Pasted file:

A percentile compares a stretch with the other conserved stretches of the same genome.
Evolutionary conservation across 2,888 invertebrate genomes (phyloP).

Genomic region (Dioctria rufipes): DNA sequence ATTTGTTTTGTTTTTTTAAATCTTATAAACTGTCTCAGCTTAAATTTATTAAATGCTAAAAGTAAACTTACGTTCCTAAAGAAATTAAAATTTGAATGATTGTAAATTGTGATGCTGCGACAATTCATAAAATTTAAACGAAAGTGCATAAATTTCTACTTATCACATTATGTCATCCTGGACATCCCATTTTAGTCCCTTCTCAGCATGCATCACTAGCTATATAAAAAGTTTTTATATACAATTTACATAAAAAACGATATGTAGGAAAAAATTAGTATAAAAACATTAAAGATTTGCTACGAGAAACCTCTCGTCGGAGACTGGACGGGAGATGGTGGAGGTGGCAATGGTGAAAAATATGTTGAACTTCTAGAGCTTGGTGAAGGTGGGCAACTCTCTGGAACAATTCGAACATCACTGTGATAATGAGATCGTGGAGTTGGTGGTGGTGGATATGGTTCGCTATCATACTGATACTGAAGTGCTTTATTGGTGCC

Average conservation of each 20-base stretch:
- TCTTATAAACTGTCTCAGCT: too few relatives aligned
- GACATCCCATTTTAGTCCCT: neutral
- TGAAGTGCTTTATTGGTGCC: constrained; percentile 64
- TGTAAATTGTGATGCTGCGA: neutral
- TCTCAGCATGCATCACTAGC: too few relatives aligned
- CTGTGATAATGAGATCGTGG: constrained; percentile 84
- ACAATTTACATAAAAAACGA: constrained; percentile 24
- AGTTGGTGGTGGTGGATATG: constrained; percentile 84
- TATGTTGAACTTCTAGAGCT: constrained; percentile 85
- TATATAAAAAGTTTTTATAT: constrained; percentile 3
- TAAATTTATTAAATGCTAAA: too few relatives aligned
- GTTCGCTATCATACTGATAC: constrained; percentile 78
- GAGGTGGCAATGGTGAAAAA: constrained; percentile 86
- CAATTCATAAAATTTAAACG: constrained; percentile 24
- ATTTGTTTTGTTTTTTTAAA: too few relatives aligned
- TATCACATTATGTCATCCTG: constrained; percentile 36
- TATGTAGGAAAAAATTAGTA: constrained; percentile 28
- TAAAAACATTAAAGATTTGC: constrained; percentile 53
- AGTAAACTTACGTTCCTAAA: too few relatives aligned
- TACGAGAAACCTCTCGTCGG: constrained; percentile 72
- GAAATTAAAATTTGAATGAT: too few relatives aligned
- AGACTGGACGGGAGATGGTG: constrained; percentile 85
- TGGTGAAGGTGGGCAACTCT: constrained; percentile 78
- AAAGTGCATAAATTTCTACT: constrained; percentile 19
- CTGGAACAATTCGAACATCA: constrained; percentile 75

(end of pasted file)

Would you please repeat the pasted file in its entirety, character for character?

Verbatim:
A percentile compares a stretch with the other conserved stretches of the same genome.
Evolutionary conservation across 2,888 invertebrate genomes (phyloP).

Genomic region (Dioctria rufipes): DNA sequence ATTTGTTTTGTTTTTTTAAATCTTATAAACTGTCTCAGCTTAAATTTATTAAATGCTAAAAGTAAACTTACGTTCCTAAAGAAATTAAAATTTGAATGATTGTAAATTGTGATGCTGCGACAATTCATAAAATTTAAACGAAAGTGCATAAATTTCTACTTATCACATTATGTCATCCTGGACATCCCATTTTAGTCCCTTCTCAGCATGCATCACTAGCTATATAAAAAGTTTTTATATACAATTTACATAAAAAACGATATGTAGGAAAAAATTAGTATAAAAACATTAAAGATTTGCTACGAGAAACCTCTCGTCGGAGACTGGACGGGAGATGGTGGAGGTGGCAATGGTGAAAAATATGTTGAACTTCTAGAGCTTGGTGAAGGTGGGCAACTCTCTGGAACAATTCGAACATCACTGTGATAATGAGATCGTGGAGTTGGTGGTGGTGGATATGGTTCGCTATCATACTGATACTGAAGTGCTTTATTGGTGCC

Average conservation of each 20-base stretch:
- TCTTATAAACTGTCTCAGCT: too few relatives aligned
- GACATCCCATTTTAGTCCCT: neutral
- TGAAGTGCTTTATTGGTGCC: constrained; percentile 64
- TGTAAATTGTGATGCTGCGA: neutral
- TCTCAGCATGCATCACTAGC: too few relatives aligned
- CTGTGATAATGAGATCGTGG: constrained; percentile 84
- ACAATTTACATAAAAAACGA: constrained; percentile 24
- AGTTGGTGGTGGTGGATATG: constrained; percentile 84
- TATGTTGAACTTCTAGAGCT: constrained; percentile 85
- TATATAAAAAGTTTTTATAT: constrained; percentile 3
- TAAATTTATTAAATGCTAAA: too few relatives aligned
- GTTCGCTATCATACTGATAC: constrained; percentile 78
- GAGGTGGCAATGGTGAAAAA: constrained; percentile 86
- CAATTCATAAAATTTAAACG: constrained; percentile 24
- ATTTGTTTTGTTTTTTTAAA: too few relatives aligned
- TATCACATTATGTCATCCTG: constrained; percentile 36
- TATGTAGGAAAAAATTAGTA: constrained; percentile 28
- TAAAAACATTAAAGATTTGC: constrained; percentile 53
- AGTAAACTTACGTTCCTAAA: too few relatives aligned
- TACGAGAAACCTCTCGTCGG: constrained; percentile 72
- GAAATTAAAATTTGAATGAT: too few relatives aligned
- AGACTGGACGGGAGATGGTG: constrained; percentile 85
- TGGTGAAGGTGGGCAACTCT: constrained; percentile 78
- AAAGTGCATAAATTTCTACT: constrained; percentile 19
- CTGGAACAATTCGAACATCA: constrained; percentile 75